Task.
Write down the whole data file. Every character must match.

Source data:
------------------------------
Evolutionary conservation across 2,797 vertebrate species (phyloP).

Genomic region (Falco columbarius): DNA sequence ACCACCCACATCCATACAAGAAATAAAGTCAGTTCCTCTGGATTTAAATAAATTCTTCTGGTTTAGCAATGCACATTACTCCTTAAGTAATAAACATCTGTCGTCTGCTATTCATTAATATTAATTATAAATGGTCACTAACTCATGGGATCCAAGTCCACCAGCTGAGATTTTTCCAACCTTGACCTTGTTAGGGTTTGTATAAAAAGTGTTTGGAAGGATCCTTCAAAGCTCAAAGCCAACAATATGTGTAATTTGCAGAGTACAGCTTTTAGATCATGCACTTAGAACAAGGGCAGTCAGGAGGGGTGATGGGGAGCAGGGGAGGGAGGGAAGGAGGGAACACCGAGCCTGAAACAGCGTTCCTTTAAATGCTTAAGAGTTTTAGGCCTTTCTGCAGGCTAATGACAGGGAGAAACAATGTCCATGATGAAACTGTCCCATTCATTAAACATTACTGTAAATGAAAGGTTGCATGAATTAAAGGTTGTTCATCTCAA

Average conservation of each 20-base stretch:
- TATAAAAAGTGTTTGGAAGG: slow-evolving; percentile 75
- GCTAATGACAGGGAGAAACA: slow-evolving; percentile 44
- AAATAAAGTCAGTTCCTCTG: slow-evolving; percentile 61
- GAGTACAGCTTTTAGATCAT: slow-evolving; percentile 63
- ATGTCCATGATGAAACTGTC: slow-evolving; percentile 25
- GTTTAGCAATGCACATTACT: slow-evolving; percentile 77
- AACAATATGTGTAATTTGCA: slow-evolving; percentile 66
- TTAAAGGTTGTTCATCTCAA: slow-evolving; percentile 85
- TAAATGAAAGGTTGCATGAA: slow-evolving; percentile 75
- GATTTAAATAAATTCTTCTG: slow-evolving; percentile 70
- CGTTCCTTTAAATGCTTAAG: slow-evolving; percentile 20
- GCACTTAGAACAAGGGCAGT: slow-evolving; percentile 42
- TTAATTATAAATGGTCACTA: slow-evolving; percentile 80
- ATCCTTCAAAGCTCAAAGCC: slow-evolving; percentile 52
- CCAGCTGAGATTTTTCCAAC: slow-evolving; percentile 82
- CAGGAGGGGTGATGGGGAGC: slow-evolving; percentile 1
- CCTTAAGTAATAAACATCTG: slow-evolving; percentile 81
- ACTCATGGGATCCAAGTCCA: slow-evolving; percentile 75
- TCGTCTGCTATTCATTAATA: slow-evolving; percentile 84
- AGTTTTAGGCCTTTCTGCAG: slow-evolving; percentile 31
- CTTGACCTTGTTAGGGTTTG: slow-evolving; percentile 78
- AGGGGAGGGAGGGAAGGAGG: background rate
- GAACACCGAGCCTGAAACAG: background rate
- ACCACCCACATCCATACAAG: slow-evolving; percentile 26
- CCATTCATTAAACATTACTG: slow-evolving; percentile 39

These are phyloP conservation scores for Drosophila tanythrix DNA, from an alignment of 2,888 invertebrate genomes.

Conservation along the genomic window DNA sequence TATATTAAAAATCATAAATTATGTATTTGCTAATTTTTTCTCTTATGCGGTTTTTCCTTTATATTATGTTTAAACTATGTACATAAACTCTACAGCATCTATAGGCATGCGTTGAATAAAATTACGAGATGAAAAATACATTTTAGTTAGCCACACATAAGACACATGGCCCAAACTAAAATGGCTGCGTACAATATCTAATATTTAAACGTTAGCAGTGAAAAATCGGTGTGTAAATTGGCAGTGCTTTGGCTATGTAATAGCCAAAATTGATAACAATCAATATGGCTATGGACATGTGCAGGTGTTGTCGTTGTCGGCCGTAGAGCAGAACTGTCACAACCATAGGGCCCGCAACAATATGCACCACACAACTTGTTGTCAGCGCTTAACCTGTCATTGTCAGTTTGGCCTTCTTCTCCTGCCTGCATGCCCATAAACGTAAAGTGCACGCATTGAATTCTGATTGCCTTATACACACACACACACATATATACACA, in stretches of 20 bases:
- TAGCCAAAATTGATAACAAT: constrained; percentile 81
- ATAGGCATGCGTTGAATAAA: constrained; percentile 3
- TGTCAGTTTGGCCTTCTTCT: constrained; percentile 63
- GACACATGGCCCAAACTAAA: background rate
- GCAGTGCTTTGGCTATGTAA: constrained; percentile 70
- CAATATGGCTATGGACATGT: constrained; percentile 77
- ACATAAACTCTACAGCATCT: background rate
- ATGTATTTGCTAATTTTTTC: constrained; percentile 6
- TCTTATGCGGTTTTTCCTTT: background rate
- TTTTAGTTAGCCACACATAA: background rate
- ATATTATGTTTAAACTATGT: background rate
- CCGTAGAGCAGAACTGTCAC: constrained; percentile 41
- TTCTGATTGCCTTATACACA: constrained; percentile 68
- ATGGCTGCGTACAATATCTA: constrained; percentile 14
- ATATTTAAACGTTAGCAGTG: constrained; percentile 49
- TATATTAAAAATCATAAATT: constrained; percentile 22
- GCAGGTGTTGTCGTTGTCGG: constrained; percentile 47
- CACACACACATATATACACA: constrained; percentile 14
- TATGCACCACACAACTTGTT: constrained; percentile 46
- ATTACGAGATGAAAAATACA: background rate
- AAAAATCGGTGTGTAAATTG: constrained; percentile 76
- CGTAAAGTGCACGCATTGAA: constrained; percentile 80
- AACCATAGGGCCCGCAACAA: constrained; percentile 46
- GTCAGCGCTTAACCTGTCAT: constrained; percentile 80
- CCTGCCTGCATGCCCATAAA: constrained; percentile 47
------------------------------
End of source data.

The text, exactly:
Evolutionary conservation across 2,797 vertebrate species (phyloP).

Genomic region (Falco columbarius): DNA sequence ACCACCCACATCCATACAAGAAATAAAGTCAGTTCCTCTGGATTTAAATAAATTCTTCTGGTTTAGCAATGCACATTACTCCTTAAGTAATAAACATCTGTCGTCTGCTATTCATTAATATTAATTATAAATGGTCACTAACTCATGGGATCCAAGTCCACCAGCTGAGATTTTTCCAACCTTGACCTTGTTAGGGTTTGTATAAAAAGTGTTTGGAAGGATCCTTCAAAGCTCAAAGCCAACAATATGTGTAATTTGCAGAGTACAGCTTTTAGATCATGCACTTAGAACAAGGGCAGTCAGGAGGGGTGATGGGGAGCAGGGGAGGGAGGGAAGGAGGGAACACCGAGCCTGAAACAGCGTTCCTTTAAATGCTTAAGAGTTTTAGGCCTTTCTGCAGGCTAATGACAGGGAGAAACAATGTCCATGATGAAACTGTCCCATTCATTAAACATTACTGTAAATGAAAGGTTGCATGAATTAAAGGTTGTTCATCTCAA

Average conservation of each 20-base stretch:
- TATAAAAAGTGTTTGGAAGG: slow-evolving; percentile 75
- GCTAATGACAGGGAGAAACA: slow-evolving; percentile 44
- AAATAAAGTCAGTTCCTCTG: slow-evolving; percentile 61
- GAGTACAGCTTTTAGATCAT: slow-evolving; percentile 63
- ATGTCCATGATGAAACTGTC: slow-evolving; percentile 25
- GTTTAGCAATGCACATTACT: slow-evolving; percentile 77
- AACAATATGTGTAATTTGCA: slow-evolving; percentile 66
- TTAAAGGTTGTTCATCTCAA: slow-evolving; percentile 85
- TAAATGAAAGGTTGCATGAA: slow-evolving; percentile 75
- GATTTAAATAAATTCTTCTG: slow-evolving; percentile 70
- CGTTCCTTTAAATGCTTAAG: slow-evolving; percentile 20
- GCACTTAGAACAAGGGCAGT: slow-evolving; percentile 42
- TTAATTATAAATGGTCACTA: slow-evolving; percentile 80
- ATCCTTCAAAGCTCAAAGCC: slow-evolving; percentile 52
- CCAGCTGAGATTTTTCCAAC: slow-evolving; percentile 82
- CAGGAGGGGTGATGGGGAGC: slow-evolving; percentile 1
- CCTTAAGTAATAAACATCTG: slow-evolving; percentile 81
- ACTCATGGGATCCAAGTCCA: slow-evolving; percentile 75
- TCGTCTGCTATTCATTAATA: slow-evolving; percentile 84
- AGTTTTAGGCCTTTCTGCAG: slow-evolving; percentile 31
- CTTGACCTTGTTAGGGTTTG: slow-evolving; percentile 78
- AGGGGAGGGAGGGAAGGAGG: background rate
- GAACACCGAGCCTGAAACAG: background rate
- ACCACCCACATCCATACAAG: slow-evolving; percentile 26
- CCATTCATTAAACATTACTG: slow-evolving; percentile 39

These are phyloP conservation scores for Drosophila tanythrix DNA, from an alignment of 2,888 invertebrate genomes.

Conservation along the genomic window DNA sequence TATATTAAAAATCATAAATTATGTATTTGCTAATTTTTTCTCTTATGCGGTTTTTCCTTTATATTATGTTTAAACTATGTACATAAACTCTACAGCATCTATAGGCATGCGTTGAATAAAATTACGAGATGAAAAATACATTTTAGTTAGCCACACATAAGACACATGGCCCAAACTAAAATGGCTGCGTACAATATCTAATATTTAAACGTTAGCAGTGAAAAATCGGTGTGTAAATTGGCAGTGCTTTGGCTATGTAATAGCCAAAATTGATAACAATCAATATGGCTATGGACATGTGCAGGTGTTGTCGTTGTCGGCCGTAGAGCAGAACTGTCACAACCATAGGGCCCGCAACAATATGCACCACACAACTTGTTGTCAGCGCTTAACCTGTCATTGTCAGTTTGGCCTTCTTCTCCTGCCTGCATGCCCATAAACGTAAAGTGCACGCATTGAATTCTGATTGCCTTATACACACACACACACATATATACACA, in stretches of 20 bases:
- TAGCCAAAATTGATAACAAT: constrained; percentile 81
- ATAGGCATGCGTTGAATAAA: constrained; percentile 3
- TGTCAGTTTGGCCTTCTTCT: constrained; percentile 63
- GACACATGGCCCAAACTAAA: background rate
- GCAGTGCTTTGGCTATGTAA: constrained; percentile 70
- CAATATGGCTATGGACATGT: constrained; percentile 77
- ACATAAACTCTACAGCATCT: background rate
- ATGTATTTGCTAATTTTTTC: constrained; percentile 6
- TCTTATGCGGTTTTTCCTTT: background rate
- TTTTAGTTAGCCACACATAA: background rate
- ATATTATGTTTAAACTATGT: background rate
- CCGTAGAGCAGAACTGTCAC: constrained; percentile 41
- TTCTGATTGCCTTATACACA: constrained; percentile 68
- ATGGCTGCGTACAATATCTA: constrained; percentile 14
- ATATTTAAACGTTAGCAGTG: constrained; percentile 49
- TATATTAAAAATCATAAATT: constrained; percentile 22
- GCAGGTGTTGTCGTTGTCGG: constrained; percentile 47
- CACACACACATATATACACA: constrained; percentile 14
- TATGCACCACACAACTTGTT: constrained; percentile 46
- ATTACGAGATGAAAAATACA: background rate
- AAAAATCGGTGTGTAAATTG: constrained; percentile 76
- CGTAAAGTGCACGCATTGAA: constrained; percentile 80
- AACCATAGGGCCCGCAACAA: constrained; percentile 46
- GTCAGCGCTTAACCTGTCAT: constrained; percentile 80
- CCTGCCTGCATGCCCATAAA: constrained; percentile 47